For the last quarter of a century, European standardisation has successfully contributed to the implementation of European policies and legislation. This refers in particular to the internal market legislation following the "New Approach" concept in major industrial sectors but also to an increasingly large collection of other EU legal acts, such as for the safety of consumer products (General Product Safety Directive), the Single European Sky and postal services. In addition European Commission has a number of initiatives regarding horizontal sectors and general areas of interest to Europe.
Standardisation can make an important contribution to the development of sustainable industrial policy, unlock the potential of innovative markets and strengthen the position of European economy by capitalising more efficiently on its knowledge basis. These are the main conclusions of the European Commission Communication "Towards an increased contribution from standardisation to innovation in Europe [214 KB] " from March 2008.
More information on innovation in the field of standardisation.
Standards contribute to economic and social development. As they may define how a product is made, used, maintained and treated at the end of its life, or because they help to sample, test and analyse products or materials in relation to their environmental behaviour or conditions, standards can have a substantial benefit influence on the way products and services impact on the environment.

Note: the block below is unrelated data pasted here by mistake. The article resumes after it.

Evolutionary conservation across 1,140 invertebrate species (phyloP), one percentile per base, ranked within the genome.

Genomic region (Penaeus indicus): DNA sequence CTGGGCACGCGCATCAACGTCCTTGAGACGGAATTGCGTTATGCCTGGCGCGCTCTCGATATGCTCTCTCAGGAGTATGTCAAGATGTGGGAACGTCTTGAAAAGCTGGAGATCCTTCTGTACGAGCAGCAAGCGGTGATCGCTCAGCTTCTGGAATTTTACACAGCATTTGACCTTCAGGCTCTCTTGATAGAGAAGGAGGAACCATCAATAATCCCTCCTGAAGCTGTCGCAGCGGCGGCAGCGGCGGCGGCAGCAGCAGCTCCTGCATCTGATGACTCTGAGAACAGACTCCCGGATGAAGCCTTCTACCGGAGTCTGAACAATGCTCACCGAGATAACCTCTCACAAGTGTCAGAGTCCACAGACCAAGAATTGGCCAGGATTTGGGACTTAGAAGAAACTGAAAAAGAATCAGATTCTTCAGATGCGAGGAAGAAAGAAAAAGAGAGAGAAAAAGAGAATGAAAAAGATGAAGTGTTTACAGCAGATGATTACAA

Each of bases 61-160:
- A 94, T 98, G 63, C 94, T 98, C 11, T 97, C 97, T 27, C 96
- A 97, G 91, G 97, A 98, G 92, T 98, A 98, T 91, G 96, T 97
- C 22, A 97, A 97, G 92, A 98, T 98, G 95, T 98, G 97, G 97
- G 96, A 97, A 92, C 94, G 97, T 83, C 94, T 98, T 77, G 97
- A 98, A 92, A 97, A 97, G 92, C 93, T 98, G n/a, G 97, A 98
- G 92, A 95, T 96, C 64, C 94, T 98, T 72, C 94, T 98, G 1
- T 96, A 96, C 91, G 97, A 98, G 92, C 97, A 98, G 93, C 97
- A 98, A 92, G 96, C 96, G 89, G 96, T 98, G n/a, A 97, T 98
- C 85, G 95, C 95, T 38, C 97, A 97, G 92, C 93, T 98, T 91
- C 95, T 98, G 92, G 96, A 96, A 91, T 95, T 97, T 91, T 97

More information on environment in the field of standardisation.
The landscape for Information and Communication Technology (ICT) standardisation has dramatically changed over the last decade. Alongside the traditional standards-stetting organisations, specialised and mostly global fora and consortia have become more active and several have emerged as world-leading ICT standards development bodies, such as those responsible for the standards covering the internet and the World Wide Web. A new modern ICT standardisation policy is being developed that will allow Europe to respond to the changing societal, market and policy needs. A White Paper on ICT standardisation policy has been published by DG Enterprise.
Services are crucial to Europe. They are everywhere, accounting for between 60 and 70% of economic activity in the European Union of 27 Member States, and a similar (and rising) proportion of overall employment. For this reason the European Commission is investigating the role that standardisation can play in the service sectors in order to foster the development of the single market for services.
More information on services in the field of standardisation.
Intellectual Property Rights
Both standardisation and Intellectual Property Rights (IPRs) encourage innovation and facilitate the dissemination of technology.
The European Commission supports the view that standards should be open for access and implementation by everyone, with IPRs relevant to the standard being taking into consideration in the standardisation process aiming at establishing a balance between the interests of the users of standards and the rights of owners of intellectual property.
As both IPRs and standards contribute to the objectives of innovation and dissemination of technology by different means, due regard needs to be paid to the inter-relation between standardisation and IPRs. In accordance with the announcement in its Communication (2008) 133 , the Commission has launched a fact-finding study to analyse the interplay of IPRs and standards.
More information on the Study about the Interplay between Standards and Intellectual Property Rights (IPRs)